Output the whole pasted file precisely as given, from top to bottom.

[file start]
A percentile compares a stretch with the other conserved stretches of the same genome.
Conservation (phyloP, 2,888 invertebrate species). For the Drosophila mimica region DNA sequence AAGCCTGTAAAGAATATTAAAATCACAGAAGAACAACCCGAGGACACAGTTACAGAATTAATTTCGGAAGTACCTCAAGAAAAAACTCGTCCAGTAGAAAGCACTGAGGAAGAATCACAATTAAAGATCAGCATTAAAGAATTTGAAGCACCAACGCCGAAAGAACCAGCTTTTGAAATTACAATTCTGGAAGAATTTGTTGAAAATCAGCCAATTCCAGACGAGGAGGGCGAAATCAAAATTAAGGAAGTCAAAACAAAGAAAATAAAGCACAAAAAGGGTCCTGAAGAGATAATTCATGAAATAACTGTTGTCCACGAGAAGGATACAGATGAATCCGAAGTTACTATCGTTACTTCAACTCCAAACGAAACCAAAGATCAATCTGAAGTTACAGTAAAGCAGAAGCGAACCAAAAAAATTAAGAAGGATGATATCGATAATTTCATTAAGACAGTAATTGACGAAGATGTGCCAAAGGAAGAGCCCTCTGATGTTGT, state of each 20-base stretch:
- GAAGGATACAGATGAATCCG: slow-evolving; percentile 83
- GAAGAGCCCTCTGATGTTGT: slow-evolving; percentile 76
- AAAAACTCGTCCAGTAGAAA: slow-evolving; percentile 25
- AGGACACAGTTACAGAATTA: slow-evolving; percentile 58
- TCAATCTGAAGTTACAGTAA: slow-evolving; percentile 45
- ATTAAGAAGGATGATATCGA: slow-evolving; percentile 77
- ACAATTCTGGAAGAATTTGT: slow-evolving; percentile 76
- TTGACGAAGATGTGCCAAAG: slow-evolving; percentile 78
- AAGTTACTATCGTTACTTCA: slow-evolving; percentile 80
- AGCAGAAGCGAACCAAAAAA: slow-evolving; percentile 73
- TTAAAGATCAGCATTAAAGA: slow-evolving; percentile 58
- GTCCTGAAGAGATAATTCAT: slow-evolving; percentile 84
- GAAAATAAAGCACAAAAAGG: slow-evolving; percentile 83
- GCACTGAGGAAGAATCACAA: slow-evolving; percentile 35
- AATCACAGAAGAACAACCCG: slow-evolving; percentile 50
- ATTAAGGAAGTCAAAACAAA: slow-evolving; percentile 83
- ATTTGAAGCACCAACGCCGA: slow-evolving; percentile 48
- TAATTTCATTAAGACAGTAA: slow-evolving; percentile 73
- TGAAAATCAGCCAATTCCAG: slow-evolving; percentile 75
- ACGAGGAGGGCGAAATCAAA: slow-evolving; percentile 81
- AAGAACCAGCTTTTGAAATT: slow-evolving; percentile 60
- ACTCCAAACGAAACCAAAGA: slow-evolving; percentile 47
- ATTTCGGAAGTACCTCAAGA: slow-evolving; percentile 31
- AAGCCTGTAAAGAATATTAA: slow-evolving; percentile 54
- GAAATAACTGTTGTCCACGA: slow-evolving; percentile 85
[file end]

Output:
A percentile compares a stretch with the other conserved stretches of the same genome.
Conservation (phyloP, 2,888 invertebrate species). For the Drosophila mimica region DNA sequence AAGCCTGTAAAGAATATTAAAATCACAGAAGAACAACCCGAGGACACAGTTACAGAATTAATTTCGGAAGTACCTCAAGAAAAAACTCGTCCAGTAGAAAGCACTGAGGAAGAATCACAATTAAAGATCAGCATTAAAGAATTTGAAGCACCAACGCCGAAAGAACCAGCTTTTGAAATTACAATTCTGGAAGAATTTGTTGAAAATCAGCCAATTCCAGACGAGGAGGGCGAAATCAAAATTAAGGAAGTCAAAACAAAGAAAATAAAGCACAAAAAGGGTCCTGAAGAGATAATTCATGAAATAACTGTTGTCCACGAGAAGGATACAGATGAATCCGAAGTTACTATCGTTACTTCAACTCCAAACGAAACCAAAGATCAATCTGAAGTTACAGTAAAGCAGAAGCGAACCAAAAAAATTAAGAAGGATGATATCGATAATTTCATTAAGACAGTAATTGACGAAGATGTGCCAAAGGAAGAGCCCTCTGATGTTGT, state of each 20-base stretch:
- GAAGGATACAGATGAATCCG: slow-evolving; percentile 83
- GAAGAGCCCTCTGATGTTGT: slow-evolving; percentile 76
- AAAAACTCGTCCAGTAGAAA: slow-evolving; percentile 25
- AGGACACAGTTACAGAATTA: slow-evolving; percentile 58
- TCAATCTGAAGTTACAGTAA: slow-evolving; percentile 45
- ATTAAGAAGGATGATATCGA: slow-evolving; percentile 77
- ACAATTCTGGAAGAATTTGT: slow-evolving; percentile 76
- TTGACGAAGATGTGCCAAAG: slow-evolving; percentile 78
- AAGTTACTATCGTTACTTCA: slow-evolving; percentile 80
- AGCAGAAGCGAACCAAAAAA: slow-evolving; percentile 73
- TTAAAGATCAGCATTAAAGA: slow-evolving; percentile 58
- GTCCTGAAGAGATAATTCAT: slow-evolving; percentile 84
- GAAAATAAAGCACAAAAAGG: slow-evolving; percentile 83
- GCACTGAGGAAGAATCACAA: slow-evolving; percentile 35
- AATCACAGAAGAACAACCCG: slow-evolving; percentile 50
- ATTAAGGAAGTCAAAACAAA: slow-evolving; percentile 83
- ATTTGAAGCACCAACGCCGA: slow-evolving; percentile 48
- TAATTTCATTAAGACAGTAA: slow-evolving; percentile 73
- TGAAAATCAGCCAATTCCAG: slow-evolving; percentile 75
- ACGAGGAGGGCGAAATCAAA: slow-evolving; percentile 81
- AAGAACCAGCTTTTGAAATT: slow-evolving; percentile 60
- ACTCCAAACGAAACCAAAGA: slow-evolving; percentile 47
- ATTTCGGAAGTACCTCAAGA: slow-evolving; percentile 31
- AAGCCTGTAAAGAATATTAA: slow-evolving; percentile 54
- GAAATAACTGTTGTCCACGA: slow-evolving; percentile 85